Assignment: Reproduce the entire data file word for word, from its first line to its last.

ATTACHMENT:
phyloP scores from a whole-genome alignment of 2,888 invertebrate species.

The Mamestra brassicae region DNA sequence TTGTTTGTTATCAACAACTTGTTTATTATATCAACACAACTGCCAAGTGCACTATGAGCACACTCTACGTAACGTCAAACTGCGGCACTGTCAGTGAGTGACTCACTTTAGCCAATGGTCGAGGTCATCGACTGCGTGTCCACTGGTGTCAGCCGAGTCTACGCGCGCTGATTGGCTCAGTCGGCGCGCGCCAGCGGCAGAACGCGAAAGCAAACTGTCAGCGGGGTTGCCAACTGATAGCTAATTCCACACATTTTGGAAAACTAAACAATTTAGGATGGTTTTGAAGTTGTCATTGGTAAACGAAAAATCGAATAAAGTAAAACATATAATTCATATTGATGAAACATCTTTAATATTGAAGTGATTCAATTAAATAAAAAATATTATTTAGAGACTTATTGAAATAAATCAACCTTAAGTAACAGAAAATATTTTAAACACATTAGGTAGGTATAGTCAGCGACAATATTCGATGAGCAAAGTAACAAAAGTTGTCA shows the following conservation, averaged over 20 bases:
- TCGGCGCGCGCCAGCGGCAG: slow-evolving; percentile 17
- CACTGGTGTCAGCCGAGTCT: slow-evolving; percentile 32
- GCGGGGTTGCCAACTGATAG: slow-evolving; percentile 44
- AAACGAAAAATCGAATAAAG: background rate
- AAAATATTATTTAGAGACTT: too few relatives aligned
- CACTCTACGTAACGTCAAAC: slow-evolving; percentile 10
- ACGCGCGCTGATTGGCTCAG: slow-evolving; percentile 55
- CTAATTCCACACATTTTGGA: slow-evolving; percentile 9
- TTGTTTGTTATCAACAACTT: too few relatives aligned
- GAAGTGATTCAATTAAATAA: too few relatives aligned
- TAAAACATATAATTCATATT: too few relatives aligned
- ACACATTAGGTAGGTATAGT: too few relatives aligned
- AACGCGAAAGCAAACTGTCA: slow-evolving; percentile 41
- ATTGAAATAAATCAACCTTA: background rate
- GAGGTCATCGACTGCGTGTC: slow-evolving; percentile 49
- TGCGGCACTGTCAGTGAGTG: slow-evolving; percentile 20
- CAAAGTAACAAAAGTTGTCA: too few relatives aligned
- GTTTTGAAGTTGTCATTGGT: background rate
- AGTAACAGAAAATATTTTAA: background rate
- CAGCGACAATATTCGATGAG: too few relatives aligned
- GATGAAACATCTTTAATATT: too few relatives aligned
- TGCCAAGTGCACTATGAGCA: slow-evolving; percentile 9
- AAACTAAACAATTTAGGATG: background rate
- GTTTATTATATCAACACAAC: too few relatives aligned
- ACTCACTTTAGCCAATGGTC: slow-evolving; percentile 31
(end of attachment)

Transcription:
phyloP scores from a whole-genome alignment of 2,888 invertebrate species.

The Mamestra brassicae region DNA sequence TTGTTTGTTATCAACAACTTGTTTATTATATCAACACAACTGCCAAGTGCACTATGAGCACACTCTACGTAACGTCAAACTGCGGCACTGTCAGTGAGTGACTCACTTTAGCCAATGGTCGAGGTCATCGACTGCGTGTCCACTGGTGTCAGCCGAGTCTACGCGCGCTGATTGGCTCAGTCGGCGCGCGCCAGCGGCAGAACGCGAAAGCAAACTGTCAGCGGGGTTGCCAACTGATAGCTAATTCCACACATTTTGGAAAACTAAACAATTTAGGATGGTTTTGAAGTTGTCATTGGTAAACGAAAAATCGAATAAAGTAAAACATATAATTCATATTGATGAAACATCTTTAATATTGAAGTGATTCAATTAAATAAAAAATATTATTTAGAGACTTATTGAAATAAATCAACCTTAAGTAACAGAAAATATTTTAAACACATTAGGTAGGTATAGTCAGCGACAATATTCGATGAGCAAAGTAACAAAAGTTGTCA shows the following conservation, averaged over 20 bases:
- TCGGCGCGCGCCAGCGGCAG: slow-evolving; percentile 17
- CACTGGTGTCAGCCGAGTCT: slow-evolving; percentile 32
- GCGGGGTTGCCAACTGATAG: slow-evolving; percentile 44
- AAACGAAAAATCGAATAAAG: background rate
- AAAATATTATTTAGAGACTT: too few relatives aligned
- CACTCTACGTAACGTCAAAC: slow-evolving; percentile 10
- ACGCGCGCTGATTGGCTCAG: slow-evolving; percentile 55
- CTAATTCCACACATTTTGGA: slow-evolving; percentile 9
- TTGTTTGTTATCAACAACTT: too few relatives aligned
- GAAGTGATTCAATTAAATAA: too few relatives aligned
- TAAAACATATAATTCATATT: too few relatives aligned
- ACACATTAGGTAGGTATAGT: too few relatives aligned
- AACGCGAAAGCAAACTGTCA: slow-evolving; percentile 41
- ATTGAAATAAATCAACCTTA: background rate
- GAGGTCATCGACTGCGTGTC: slow-evolving; percentile 49
- TGCGGCACTGTCAGTGAGTG: slow-evolving; percentile 20
- CAAAGTAACAAAAGTTGTCA: too few relatives aligned
- GTTTTGAAGTTGTCATTGGT: background rate
- AGTAACAGAAAATATTTTAA: background rate
- CAGCGACAATATTCGATGAG: too few relatives aligned
- GATGAAACATCTTTAATATT: too few relatives aligned
- TGCCAAGTGCACTATGAGCA: slow-evolving; percentile 9
- AAACTAAACAATTTAGGATG: background rate
- GTTTATTATATCAACACAAC: too few relatives aligned
- ACTCACTTTAGCCAATGGTC: slow-evolving; percentile 31